name of the gens or clan to which he belonged; and commonly in addition
  a cognomen, usually an epithet descriptive of some personal peculiarity
  of an ancestor, which had fastened itself upon the immediate descendants
  of that ancestor. The _Livii Drusi_ were among the noblest of the Roman
  houses.

  [14] Died in 91 B.C.

  [15] In 54 B.C.

The son and the daughter remained. Quintus Drusus had had kindly
guardians; he had been sent for four years to the "University" at
Athens; had studied rhetoric and philosophy; and now he was back with
his career before him,--master of himself, of a goodly fortune, of a
noble inheritance of high-born ancestry. And he was to marry Cornelia.
No thought of thwarting his father's mandate crossed his mind; he was
bound by the decree of the dead. He had not seen his betrothed for
four years. He remembered her as a bright-eyed, merry little girl, who
had an arch way of making all to mind her. But he remembered too, that
her mother was a vapid lady of fashion, that her uncle and guardian
was Lucius Cornelius Lentulus Crus, Consul-elect,[16] a man of little
refinement or character. And four years were long enough to mar a
young girl's life. What would she be like? What had time made of her?
The curiosity--we will not call it passion--was overpowering. Pure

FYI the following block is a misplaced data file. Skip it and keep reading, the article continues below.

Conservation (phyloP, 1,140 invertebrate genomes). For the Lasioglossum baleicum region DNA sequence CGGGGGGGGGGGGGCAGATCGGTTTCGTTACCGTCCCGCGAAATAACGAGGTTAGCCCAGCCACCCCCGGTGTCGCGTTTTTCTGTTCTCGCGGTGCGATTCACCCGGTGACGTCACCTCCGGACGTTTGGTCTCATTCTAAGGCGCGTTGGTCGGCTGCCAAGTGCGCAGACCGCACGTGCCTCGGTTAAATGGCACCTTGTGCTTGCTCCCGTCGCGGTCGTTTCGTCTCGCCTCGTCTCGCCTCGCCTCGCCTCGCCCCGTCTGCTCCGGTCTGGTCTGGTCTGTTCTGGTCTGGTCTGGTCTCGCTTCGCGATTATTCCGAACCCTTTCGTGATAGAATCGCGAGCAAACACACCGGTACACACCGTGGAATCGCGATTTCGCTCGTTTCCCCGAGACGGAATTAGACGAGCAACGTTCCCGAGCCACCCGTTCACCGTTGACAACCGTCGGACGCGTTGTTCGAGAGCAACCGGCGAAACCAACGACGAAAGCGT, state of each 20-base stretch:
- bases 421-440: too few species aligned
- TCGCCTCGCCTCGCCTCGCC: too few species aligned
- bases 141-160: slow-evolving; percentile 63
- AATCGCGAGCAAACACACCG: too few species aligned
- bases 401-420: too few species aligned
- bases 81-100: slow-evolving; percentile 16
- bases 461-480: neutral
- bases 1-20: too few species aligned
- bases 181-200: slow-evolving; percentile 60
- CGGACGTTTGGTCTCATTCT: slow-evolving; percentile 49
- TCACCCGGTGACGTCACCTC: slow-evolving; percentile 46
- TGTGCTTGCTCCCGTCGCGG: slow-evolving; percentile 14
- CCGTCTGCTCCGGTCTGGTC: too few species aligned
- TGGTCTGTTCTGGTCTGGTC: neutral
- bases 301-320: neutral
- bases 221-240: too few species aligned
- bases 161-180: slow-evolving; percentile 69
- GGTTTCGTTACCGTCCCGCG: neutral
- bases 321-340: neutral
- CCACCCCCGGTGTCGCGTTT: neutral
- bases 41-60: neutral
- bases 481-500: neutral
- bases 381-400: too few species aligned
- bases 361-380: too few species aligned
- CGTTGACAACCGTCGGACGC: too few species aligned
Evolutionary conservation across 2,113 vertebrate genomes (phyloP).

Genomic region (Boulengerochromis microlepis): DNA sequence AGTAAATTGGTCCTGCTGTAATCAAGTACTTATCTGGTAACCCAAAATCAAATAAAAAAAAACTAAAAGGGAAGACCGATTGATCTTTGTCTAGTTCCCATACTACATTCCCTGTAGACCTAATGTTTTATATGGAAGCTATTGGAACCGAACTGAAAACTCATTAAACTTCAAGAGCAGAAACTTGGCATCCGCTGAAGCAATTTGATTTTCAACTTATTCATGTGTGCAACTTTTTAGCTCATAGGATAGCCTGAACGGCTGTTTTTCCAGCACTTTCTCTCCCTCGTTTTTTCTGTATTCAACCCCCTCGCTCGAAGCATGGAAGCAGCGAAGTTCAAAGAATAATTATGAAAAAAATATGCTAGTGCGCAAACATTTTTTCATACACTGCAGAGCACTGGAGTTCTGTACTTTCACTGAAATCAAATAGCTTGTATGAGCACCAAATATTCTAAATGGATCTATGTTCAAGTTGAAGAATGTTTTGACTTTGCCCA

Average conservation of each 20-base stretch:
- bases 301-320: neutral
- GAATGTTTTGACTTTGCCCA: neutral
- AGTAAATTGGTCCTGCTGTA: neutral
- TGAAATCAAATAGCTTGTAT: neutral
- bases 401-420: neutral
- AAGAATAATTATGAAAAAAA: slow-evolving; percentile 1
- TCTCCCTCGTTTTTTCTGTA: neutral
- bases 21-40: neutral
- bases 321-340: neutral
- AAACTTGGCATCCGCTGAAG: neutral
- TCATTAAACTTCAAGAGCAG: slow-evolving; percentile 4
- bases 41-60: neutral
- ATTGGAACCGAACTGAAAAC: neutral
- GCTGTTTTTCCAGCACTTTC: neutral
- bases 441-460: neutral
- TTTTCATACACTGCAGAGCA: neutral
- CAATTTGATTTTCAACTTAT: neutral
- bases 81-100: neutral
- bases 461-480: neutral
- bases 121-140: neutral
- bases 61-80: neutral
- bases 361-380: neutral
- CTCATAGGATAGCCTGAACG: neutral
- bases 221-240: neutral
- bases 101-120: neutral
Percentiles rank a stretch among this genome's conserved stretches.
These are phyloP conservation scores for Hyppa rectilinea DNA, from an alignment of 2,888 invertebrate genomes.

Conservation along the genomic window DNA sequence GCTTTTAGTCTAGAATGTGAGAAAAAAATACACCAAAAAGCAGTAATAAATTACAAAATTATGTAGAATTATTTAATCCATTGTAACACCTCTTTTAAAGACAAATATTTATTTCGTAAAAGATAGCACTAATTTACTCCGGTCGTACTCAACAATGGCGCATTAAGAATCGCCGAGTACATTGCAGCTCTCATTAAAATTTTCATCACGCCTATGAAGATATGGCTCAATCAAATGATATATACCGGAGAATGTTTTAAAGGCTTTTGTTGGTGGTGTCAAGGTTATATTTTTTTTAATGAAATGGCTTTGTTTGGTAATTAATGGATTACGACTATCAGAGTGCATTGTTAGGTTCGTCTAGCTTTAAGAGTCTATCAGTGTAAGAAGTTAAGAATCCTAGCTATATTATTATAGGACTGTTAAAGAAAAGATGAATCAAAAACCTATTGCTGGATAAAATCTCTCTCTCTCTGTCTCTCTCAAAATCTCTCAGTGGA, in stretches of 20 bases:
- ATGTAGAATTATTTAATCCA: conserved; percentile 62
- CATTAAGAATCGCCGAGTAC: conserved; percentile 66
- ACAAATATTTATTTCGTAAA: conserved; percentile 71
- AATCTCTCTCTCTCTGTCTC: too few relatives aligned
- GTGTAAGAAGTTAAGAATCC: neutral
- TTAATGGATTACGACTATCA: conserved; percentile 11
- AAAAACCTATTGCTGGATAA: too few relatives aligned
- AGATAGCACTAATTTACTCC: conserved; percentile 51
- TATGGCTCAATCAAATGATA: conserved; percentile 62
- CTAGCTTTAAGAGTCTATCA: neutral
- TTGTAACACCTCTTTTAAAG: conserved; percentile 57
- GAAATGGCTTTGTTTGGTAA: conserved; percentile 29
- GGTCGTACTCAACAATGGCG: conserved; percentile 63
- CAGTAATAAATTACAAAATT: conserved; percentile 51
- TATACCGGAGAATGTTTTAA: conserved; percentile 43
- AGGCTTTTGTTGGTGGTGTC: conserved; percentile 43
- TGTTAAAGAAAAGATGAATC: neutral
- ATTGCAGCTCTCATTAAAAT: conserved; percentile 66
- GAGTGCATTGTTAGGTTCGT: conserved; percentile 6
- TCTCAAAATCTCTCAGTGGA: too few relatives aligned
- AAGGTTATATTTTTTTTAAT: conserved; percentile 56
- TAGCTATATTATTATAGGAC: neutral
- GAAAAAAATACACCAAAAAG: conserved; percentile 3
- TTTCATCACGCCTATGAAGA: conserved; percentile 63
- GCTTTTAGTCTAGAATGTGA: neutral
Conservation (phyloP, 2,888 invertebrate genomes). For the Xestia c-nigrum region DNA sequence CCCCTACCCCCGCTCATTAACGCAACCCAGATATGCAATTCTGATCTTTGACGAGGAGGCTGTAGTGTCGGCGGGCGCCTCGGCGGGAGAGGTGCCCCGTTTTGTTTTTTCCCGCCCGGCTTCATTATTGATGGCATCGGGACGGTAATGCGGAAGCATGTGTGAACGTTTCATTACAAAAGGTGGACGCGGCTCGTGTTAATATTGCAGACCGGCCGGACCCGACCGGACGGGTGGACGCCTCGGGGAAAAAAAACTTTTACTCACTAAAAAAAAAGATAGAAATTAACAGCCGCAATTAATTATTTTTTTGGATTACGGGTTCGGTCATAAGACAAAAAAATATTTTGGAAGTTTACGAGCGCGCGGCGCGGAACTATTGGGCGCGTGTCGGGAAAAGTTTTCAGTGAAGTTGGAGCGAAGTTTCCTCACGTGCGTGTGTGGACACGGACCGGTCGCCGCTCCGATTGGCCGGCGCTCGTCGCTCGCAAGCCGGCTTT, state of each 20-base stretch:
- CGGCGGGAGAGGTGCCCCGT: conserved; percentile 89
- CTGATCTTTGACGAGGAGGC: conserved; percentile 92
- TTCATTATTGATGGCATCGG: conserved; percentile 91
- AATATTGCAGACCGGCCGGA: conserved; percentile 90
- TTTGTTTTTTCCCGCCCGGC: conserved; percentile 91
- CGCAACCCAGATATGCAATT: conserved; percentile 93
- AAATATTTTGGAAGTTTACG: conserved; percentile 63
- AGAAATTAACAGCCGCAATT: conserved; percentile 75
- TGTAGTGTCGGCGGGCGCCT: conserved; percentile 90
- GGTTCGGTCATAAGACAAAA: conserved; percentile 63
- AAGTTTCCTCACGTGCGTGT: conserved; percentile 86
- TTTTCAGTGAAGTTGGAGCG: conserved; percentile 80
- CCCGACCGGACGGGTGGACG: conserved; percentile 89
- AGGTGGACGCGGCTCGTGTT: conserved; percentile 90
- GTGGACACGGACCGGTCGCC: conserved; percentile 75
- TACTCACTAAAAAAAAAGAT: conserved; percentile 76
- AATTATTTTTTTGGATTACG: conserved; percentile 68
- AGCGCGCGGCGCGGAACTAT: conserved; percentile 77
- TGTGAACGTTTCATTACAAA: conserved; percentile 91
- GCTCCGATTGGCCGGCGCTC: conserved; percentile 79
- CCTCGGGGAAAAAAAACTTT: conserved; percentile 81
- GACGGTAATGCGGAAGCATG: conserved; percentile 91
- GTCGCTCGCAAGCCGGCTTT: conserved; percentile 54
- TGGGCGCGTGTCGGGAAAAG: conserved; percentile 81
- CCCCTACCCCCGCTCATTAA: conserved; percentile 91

"love" was seldom recognized as such by the age. When the carriage
reached a spot where two roads forked, leading to adjacent estates,
Drusus alighted.

  [16] The two Roman consuls were magistrates of the highest rank, and
  were chosen each year by the people.

"Is her ladyship Cornelia at the villa of the Lentuli?" was his demand
of a gardener who was trimming a hedge along the way.

"Ah! Master Drusus," cried the fellow, dropping his sickle in delight.
"Joy to see you! Yes, she is in the grove by the villa; by the great
cypress you know so well. But how you have changed, sir--"

But Drusus was off. The path was familiar. Through the trees he caught
glimpses of the stately mazes of colonnades of the Lentulan villa,
surrounded by its artificially arranged gardens, and its wide
stretches of lawn and orchard. The grove had been his playground. Here
was the oak under which Cornelia and he had gathered acorns. The
remnants of the little brush house they had built still survived. His
step quickened. He heard the rush of the little stream that wound
through the grove. Then he saw ahead of him a fern thicket, and the
brook flashing its water beyond. In his recollection a bridge had here
crossed the streamlet. It had been removed. Just across, swayed the
huge cypress. Drusus stepped forward. At last! He pushed carefully
through the thicket, making only a little noise, and glanced across
the brook.

There were ferns all around the cypress. Ivies twined about its trunk.